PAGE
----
With regard to Chugach’s past performance, the SEB evaluated a total of eight past performance projects, three of which were performed by Chugach’s significant subcontractor. AR, Tab 35, Presentation to SSA, at BATES 4833. In accordance with the RFP, NASA assessed the relevance of each effort in terms of size, content, and complexity as compared to the procurement at issue, as well as a consideration of customer satisfaction. See RFP § M.6. The evaluators reached consensus and assigned an overall performance rating of very high to the five efforts performed by Chugach; to the three efforts performed by Chugach’s subcontractor, the evaluators assigned one very high rating and two high ratings. AR, Tab 35, Presentation to SSA, at BATES 4833.

Based on these ratings, and consistent with the past performance evaluation criteria, we find that NASA reasonably assigned Chugach’s proposal a past performance confidence rating of very high. There is no indication in the record that NASA did not weigh the past performance projects of Chugach “more heavily” than the projects of its significant subcontractor, as required by the RFP. See RFP § M.6. Indeed, any suggestion otherwise is not supported by the facts because two of the three past performance projects attributed to Chugach’s subcontractor were rated lower overall than the projects that Chugach performed. See AR, Tab 35, Presentation to SSA, at BATES 4833. Moreover, the evaluation criteria here do not contemplate that an offeror who merely submits more past performance projects attributable to the prime would receive a higher past performance rating on that basis, as the protester suggests. In sum, the protester’s challenge to the agency’s past performance evaluation is without merit and does not provide a basis to sustain the protest.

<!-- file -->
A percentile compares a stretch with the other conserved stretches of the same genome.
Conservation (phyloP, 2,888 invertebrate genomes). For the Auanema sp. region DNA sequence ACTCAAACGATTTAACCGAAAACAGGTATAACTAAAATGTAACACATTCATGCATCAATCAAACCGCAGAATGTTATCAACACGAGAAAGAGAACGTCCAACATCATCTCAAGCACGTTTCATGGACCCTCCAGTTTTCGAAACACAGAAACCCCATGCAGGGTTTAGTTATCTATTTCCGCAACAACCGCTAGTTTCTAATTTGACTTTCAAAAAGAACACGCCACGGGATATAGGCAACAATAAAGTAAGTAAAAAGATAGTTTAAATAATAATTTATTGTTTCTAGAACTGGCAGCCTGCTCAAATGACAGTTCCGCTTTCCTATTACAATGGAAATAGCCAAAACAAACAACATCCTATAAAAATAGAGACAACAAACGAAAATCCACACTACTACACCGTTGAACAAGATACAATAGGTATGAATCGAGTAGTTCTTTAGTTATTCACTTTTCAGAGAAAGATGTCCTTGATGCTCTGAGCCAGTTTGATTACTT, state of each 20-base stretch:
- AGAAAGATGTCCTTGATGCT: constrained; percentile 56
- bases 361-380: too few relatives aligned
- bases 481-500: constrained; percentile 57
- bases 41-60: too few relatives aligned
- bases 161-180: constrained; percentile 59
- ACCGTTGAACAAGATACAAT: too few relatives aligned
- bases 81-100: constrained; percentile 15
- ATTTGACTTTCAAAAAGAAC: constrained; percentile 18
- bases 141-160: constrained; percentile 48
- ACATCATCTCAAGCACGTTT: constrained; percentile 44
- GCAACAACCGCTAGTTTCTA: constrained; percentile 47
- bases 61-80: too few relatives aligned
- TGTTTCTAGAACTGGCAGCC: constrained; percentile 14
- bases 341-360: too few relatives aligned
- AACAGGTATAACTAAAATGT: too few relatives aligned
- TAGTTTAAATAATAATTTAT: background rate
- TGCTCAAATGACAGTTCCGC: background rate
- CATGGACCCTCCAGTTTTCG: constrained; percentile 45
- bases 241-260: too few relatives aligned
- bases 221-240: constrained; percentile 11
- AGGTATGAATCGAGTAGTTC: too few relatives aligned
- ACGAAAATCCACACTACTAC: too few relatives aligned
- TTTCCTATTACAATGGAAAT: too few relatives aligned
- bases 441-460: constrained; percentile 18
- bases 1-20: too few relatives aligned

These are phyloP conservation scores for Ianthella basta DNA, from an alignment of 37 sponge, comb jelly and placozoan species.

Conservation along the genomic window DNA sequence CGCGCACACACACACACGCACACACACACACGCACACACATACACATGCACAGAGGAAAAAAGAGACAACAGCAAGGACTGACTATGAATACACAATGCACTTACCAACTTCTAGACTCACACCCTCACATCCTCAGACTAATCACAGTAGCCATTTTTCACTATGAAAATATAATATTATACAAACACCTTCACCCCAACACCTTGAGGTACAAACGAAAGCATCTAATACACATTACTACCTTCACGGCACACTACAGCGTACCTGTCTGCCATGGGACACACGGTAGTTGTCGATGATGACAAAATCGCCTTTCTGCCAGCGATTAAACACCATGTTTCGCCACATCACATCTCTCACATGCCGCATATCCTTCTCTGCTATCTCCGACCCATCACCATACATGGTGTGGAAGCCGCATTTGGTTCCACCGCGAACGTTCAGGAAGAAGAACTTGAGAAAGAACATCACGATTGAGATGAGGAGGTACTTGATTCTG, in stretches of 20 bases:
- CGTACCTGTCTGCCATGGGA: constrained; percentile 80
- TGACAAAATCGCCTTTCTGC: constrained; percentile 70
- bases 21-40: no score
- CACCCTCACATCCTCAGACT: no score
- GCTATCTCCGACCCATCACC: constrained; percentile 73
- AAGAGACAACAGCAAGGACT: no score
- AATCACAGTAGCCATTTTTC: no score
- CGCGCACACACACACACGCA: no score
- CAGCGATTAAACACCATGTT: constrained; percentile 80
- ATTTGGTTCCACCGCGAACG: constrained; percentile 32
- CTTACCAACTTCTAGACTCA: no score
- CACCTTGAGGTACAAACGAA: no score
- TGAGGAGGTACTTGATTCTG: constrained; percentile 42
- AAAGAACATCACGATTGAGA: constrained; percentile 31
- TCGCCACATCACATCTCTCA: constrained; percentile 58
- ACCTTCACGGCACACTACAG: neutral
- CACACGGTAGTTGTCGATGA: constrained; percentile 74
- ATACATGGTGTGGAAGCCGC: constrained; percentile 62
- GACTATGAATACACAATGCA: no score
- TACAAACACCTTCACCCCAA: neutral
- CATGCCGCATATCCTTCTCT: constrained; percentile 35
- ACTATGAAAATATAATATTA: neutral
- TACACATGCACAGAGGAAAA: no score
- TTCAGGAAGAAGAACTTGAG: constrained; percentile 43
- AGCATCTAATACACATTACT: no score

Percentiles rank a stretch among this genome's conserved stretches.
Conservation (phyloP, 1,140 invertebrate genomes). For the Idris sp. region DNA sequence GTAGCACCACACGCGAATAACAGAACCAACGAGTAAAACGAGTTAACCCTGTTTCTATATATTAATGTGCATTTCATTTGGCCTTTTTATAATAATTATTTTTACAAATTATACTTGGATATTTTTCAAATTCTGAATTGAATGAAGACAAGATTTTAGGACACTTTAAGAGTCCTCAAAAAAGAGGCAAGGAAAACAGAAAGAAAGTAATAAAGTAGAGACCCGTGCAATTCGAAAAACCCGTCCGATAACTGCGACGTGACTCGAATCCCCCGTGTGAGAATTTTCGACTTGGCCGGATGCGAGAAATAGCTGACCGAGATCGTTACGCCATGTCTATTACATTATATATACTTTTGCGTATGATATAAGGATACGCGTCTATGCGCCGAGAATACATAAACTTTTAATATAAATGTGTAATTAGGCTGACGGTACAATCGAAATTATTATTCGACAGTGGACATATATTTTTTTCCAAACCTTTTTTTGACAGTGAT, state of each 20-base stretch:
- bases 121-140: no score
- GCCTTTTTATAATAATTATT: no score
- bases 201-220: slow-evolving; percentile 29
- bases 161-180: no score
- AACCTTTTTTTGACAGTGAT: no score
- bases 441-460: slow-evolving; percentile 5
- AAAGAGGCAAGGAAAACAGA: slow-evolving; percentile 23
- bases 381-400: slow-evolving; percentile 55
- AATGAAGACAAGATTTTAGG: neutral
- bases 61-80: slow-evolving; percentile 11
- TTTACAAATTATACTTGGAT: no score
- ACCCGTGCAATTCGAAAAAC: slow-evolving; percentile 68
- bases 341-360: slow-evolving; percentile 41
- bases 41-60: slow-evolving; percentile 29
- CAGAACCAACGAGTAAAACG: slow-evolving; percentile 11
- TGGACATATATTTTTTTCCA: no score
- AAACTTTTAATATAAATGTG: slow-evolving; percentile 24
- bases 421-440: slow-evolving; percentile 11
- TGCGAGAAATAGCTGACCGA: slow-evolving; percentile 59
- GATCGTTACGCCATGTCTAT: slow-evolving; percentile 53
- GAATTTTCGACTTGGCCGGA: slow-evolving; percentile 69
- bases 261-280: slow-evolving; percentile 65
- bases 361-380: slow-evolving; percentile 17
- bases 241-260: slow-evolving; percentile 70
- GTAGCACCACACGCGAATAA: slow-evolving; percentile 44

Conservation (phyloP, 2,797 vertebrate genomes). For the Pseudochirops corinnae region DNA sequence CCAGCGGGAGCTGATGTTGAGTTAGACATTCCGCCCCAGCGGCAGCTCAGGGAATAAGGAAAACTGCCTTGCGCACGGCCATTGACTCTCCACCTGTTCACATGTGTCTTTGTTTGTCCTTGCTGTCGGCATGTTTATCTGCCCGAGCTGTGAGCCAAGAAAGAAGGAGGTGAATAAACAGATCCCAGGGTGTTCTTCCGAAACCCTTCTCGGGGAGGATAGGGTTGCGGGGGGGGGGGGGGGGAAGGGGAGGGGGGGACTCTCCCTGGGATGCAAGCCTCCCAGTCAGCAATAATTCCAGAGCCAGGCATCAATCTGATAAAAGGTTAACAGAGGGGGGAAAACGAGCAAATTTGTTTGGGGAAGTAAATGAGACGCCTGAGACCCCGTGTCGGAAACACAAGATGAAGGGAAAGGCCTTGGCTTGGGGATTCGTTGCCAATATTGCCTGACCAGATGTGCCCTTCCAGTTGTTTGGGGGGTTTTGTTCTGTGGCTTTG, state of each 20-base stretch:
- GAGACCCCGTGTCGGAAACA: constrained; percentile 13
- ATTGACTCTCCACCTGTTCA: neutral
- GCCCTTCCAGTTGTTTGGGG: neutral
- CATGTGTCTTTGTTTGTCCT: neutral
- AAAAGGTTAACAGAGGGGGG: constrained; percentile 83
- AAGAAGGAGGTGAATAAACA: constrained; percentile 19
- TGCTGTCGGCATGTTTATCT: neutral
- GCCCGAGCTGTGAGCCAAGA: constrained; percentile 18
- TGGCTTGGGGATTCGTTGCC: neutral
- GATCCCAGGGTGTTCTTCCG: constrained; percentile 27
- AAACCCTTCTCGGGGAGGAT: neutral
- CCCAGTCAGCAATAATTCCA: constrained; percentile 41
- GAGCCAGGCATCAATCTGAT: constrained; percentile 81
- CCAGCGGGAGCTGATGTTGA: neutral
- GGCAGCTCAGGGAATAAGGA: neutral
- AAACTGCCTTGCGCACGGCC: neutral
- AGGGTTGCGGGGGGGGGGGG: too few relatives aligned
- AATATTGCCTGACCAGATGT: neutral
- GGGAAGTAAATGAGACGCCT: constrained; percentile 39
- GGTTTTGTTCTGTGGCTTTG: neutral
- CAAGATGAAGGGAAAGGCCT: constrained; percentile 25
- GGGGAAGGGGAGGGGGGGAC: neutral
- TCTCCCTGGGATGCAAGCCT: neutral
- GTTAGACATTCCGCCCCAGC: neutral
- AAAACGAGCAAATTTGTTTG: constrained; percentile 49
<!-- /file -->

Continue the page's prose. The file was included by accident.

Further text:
Lastly, BOSS objects to the source selection decision on the basis that the SEB report demonstrated a “functional tie” between proposals and that the agency did not explain why award was made to Chugach. Protest at 4-5; Comments/Supp. Protest at 16. BOSS argues that NASA “should have placed more weight on cost.” Comments/Supp. Protest at 17.

Agencies enjoy discretion in making cost/technical tradeoffs where the solicitation provides for the award of a contract on a best value basis; the agency’s selection decision is governed only by the test of rationality and consistency with the solicitation’s stated evaluation scheme. Marine Hydraulics Int’l, Inc., B-403386.3, May 5, 2011, 2011 CPD ¶ 98 at 4.

In this case, our review of the record shows that the source selection authority’s statement explains a well-reasoned basis for a tradeoff that justified paying Chugach’s higher price. The SSA explained that he carefully reviewed the SEB’s consensus findings with regard to each of the evaluation factors. AR, Tab 36, Source Selection Statement, at 7. The record shows that the SSA looked beyond the adjectival and percentile ratings and detailed in his statement the strengths and significant strengths of both proposals under the mission suitability factor. See id. at 4-6. The SSA noted that Chugach’s proposal received more strengths and significant strengths than BOSS’s (10 versus 4), and found that the “advantages offered by the Chugach proposal would likely result in performance benefits . . . .” Id. at 7. In this regard, the SSA determined that Chugach’s mission suitability proposal was “substantially better” than BOSS’s. Id. at 8. The SSA further determined that the past performance factor did not provide a “meaningful discriminator” because both offers received identical ratings under the factor, and, therefore, the SSA weighed cost and mission suitability equally. Id. In the source selection statement, the SSA specifically concluded that the “superiority” of Chugach’s mission suitability proposal outweighed the 6 to 7 percent cost savings of BOSS’s proposal. Id. In this respect, the SSA concluded as follows:

I find that the technical advantages described in the Significant Strengths and Strengths associated with Chugach’s proposal are more valuable to NASA than the cost savings offered by BOSS’[s] proposal. Chugach’s technical approach is worth the additional cost because the value to NASA of the enhanced potential for successful contract performance and for exceeding the contract requirements outweighs the 6-7% cost savings offered by BOSS.

Id.

Based on our review of the record, we find that the agency’s source selection decision is adequately documented, and we see no basis to question the agency’s determination that Chugach’s proposal represented a better value to the government than did BOSS’s proposal. BOSS’s assertion that NASA should have placed more weight on its lower price reflects its disagreement with the SSA’s decision, but does not provide a basis to sustain the protest.